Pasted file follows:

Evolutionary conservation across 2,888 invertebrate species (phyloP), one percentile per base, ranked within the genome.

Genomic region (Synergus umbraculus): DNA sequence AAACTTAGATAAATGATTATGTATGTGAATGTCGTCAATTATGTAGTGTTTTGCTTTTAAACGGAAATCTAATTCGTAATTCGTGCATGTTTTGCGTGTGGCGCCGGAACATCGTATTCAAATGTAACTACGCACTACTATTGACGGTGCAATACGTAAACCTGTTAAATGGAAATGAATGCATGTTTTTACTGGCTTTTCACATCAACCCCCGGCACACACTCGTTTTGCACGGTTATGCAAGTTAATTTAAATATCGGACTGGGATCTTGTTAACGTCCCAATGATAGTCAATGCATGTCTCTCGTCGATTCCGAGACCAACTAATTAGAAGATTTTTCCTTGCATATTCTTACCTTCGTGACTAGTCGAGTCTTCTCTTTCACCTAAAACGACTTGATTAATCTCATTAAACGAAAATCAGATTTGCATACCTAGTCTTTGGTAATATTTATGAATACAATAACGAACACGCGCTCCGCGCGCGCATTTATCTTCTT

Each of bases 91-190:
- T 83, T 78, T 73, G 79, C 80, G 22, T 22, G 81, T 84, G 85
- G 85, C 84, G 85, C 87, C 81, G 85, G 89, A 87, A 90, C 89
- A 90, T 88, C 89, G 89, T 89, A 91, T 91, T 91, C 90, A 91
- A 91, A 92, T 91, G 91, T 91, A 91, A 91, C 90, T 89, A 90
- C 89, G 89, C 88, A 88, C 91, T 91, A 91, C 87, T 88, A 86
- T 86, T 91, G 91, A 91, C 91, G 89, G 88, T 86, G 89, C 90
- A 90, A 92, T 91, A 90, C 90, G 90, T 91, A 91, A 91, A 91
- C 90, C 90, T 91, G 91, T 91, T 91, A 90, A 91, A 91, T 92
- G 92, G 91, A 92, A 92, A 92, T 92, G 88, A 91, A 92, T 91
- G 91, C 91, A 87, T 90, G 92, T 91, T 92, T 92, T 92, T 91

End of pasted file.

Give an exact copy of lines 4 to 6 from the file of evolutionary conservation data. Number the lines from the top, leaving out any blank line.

- T 83, T 78, T 73, G 79, C 80, G 22, T 22, G 81, T 84, G 85
- G 85, C 84, G 85, C 87, C 81, G 85, G 89, A 87, A 90, C 89
- A 90, T 88, C 89, G 89, T 89, A 91, T 91, T 91, C 90, A 91